Light bulb socket size

#1 Feb 17th, 2012, 00:18
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#1
Can the bulbs in India be used for US bought lamps? The lamps are working fine here in Europe, and there has been no issue with using the bulbs available here - screw on type, they have the threads in the socket. The only problem has been that the lamp shades in Europe cannot be used with the US lamp, since the frame that holds the lamp is inverted, so that has been a minor inconvenience.
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#2 Feb 17th, 2012, 00:44
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#2
This kind of bulb holders are commonly used in India.
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#3 Feb 17th, 2012, 02:28
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Oh, so that looks like the bulb socket in the lamps we have cannot use the bulbs in India. May have to change the socket in our lamps, hopefully not too complicated a setup.
#4 Feb 17th, 2012, 08:04
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Hmm..
#5 Feb 17th, 2012, 08:43
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It depends, the bayonet mount seen in the picture above is found all over the place but I purchased a lamp that came with a EU-type mount (don't ask me the reference, a normal size EU CFL lamp screws in and works). If you'll use CFLs, bring a couple with you. Especially the warm white variety is not that easy to find here.
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#6 Feb 17th, 2012, 11:31
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#6
Occasionally I encounter screw-fitting bulbs/holders --- but most of them are the type illustrated above.

Remember that all American electrical items are designed to work on 110v. We have (sometimes ) 240v. If you have already used your lamps in Europe, then I suppose you have proved that this is not an issue, but it would be good if an electrician can advise on this. Anyone?
#7 Feb 17th, 2012, 13:27
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#7

CFL bulbs, eek!

Quote:
Originally Posted by dillichaat View Post It depends, the bayonet mount seen in the picture above is found all over the place but I purchased a lamp that came with a EU-type mount (don't ask me the reference, a normal size EU CFL lamp screws in and works). If you'll use CFLs, bring a couple with you. Especially the warm white variety is not that easy to find here.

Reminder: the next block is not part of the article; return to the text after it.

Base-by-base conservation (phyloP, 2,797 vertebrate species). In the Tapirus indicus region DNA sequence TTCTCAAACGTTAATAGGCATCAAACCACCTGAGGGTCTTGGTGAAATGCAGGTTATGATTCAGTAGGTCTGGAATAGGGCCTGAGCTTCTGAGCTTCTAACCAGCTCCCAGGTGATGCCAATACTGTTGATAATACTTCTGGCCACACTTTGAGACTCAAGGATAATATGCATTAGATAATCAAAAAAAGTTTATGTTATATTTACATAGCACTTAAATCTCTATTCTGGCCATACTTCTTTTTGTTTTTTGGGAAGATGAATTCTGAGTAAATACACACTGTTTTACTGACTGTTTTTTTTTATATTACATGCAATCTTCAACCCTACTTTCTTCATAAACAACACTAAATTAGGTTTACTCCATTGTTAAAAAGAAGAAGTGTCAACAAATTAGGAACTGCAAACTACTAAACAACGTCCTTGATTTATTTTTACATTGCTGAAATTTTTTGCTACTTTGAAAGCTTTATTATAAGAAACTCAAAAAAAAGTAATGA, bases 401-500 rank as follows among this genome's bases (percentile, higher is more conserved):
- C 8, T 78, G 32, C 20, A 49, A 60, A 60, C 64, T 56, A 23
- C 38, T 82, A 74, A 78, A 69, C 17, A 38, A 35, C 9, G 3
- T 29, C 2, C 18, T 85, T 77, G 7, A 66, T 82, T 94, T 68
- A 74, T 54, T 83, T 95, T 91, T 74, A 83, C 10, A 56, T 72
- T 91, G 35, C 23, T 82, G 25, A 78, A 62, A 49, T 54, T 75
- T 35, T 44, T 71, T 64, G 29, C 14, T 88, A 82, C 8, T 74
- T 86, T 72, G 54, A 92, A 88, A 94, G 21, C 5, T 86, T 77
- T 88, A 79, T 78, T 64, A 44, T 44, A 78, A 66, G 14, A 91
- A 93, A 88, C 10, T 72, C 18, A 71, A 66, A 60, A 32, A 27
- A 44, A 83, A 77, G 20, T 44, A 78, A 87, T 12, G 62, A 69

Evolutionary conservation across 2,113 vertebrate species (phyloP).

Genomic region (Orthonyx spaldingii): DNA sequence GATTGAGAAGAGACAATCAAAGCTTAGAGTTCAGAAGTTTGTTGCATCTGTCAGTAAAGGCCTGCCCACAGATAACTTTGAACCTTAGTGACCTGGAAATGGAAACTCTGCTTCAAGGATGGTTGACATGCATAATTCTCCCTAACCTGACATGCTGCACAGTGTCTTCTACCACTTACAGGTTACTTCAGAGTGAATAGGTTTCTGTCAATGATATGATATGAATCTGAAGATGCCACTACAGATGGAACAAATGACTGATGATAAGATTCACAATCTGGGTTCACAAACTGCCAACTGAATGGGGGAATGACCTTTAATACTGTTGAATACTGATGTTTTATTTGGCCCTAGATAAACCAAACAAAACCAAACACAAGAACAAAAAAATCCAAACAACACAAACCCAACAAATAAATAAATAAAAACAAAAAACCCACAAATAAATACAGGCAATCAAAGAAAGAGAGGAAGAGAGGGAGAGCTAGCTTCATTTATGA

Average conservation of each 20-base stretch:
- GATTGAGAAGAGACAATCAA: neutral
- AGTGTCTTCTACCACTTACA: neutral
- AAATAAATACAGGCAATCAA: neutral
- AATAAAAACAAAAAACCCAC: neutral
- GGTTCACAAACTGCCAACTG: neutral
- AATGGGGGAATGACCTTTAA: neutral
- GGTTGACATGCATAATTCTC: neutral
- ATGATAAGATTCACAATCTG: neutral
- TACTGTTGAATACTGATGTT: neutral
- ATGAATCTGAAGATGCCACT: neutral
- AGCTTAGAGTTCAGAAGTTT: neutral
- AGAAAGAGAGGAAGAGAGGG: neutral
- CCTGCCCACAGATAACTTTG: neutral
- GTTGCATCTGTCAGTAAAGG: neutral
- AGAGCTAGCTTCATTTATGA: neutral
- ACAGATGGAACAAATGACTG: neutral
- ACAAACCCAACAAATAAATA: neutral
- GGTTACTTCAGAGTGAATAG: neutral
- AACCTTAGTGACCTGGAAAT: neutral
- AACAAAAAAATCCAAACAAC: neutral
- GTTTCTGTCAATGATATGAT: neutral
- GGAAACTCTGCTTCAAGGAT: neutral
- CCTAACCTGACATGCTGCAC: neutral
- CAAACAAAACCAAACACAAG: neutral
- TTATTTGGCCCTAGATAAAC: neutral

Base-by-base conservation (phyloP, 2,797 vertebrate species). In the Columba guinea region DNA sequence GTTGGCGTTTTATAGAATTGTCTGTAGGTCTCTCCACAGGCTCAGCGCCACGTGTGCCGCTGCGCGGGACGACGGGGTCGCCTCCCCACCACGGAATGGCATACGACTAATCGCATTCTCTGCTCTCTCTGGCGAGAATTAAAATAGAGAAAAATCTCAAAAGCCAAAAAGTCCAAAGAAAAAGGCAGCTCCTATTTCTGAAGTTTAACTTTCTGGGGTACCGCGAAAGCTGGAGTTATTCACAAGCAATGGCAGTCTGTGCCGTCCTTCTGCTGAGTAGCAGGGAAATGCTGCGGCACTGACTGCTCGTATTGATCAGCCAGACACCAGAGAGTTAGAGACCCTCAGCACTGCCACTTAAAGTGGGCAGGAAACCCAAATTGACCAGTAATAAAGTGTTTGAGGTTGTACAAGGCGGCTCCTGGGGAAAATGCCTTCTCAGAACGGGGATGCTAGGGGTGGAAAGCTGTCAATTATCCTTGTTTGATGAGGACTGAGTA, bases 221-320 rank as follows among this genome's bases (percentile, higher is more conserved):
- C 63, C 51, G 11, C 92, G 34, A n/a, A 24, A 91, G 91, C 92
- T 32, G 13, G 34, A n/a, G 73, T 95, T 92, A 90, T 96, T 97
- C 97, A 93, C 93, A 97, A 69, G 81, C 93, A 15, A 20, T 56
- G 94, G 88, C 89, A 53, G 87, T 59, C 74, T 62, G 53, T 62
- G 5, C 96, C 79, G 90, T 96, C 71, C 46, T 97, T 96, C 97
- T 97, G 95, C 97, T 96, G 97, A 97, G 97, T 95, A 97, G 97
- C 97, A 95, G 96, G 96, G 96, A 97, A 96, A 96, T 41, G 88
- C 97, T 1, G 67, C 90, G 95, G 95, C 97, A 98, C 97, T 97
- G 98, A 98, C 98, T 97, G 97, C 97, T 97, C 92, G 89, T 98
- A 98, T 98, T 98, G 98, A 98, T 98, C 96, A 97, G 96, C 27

The CFL bulbs and I don't get along very well. I tolerate them in dire straits. The issue with mercury content in the bulbs is a very scary thought if those bulbs break. Can't imagine how they are disposed off over there? I could beat this 'environmentally friendly' idea with a stick!
#8 Feb 17th, 2012, 13:29
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Quote:
Originally Posted by Nick-H View Post Occasionally I encounter screw-fitting bulbs/holders --- but most of them are the type illustrated above.

Remember that all American electrical items are designed to work on 110v. We have (sometimes ) 240v. If you have already used your lamps in Europe, then I suppose you have proved that this is not an issue, but it would be good if an electrician can advise on this. Anyone?
I just used a plug adaptor.
#9 Feb 17th, 2012, 13:35
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Quote:
The CFL bulbs and I don't get along very well. I tolerate them in dire straits. The issue with mercury content in the bulbs is a very scary thought if those bulbs break. Can't imagine how they are disposed off over there? I could beat this 'environmentally friendly' idea with a stick!
While I understand the sentiment, the CFL's don't really contain that much mercury (3-5 mg/bulb). But let me tell you, if you're used to US/European conditions then seeing what happens here as far as environmental 'protection' and pollution are concerned is going to be really, really brutal. Concerning airborne dust particles for instance, the levels on a good day in Delhi during winter would trigger a major alert in Europe and lead to measures such as restricting traffic, stopping industry. Thats on a good day. Delhi airport is the only one so far where I've seen smog blocking the view from one end of the terminal to the other....inside.
#10 Feb 17th, 2012, 14:38
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Well, it is the heavy metal issues in things that I CAN control, that I would, ideally, like to tackle, while wearing protective gear.
You are absolutely right, and practical, regards the pollution warning.
Were you referring to the new international airport?
#11 Feb 17th, 2012, 17:02
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Quote:
Were you referring to the new international airport?
Yep, the new T3 (which, I have to say, is not bad at all and a huge improvement compared to the old international airport terminal).

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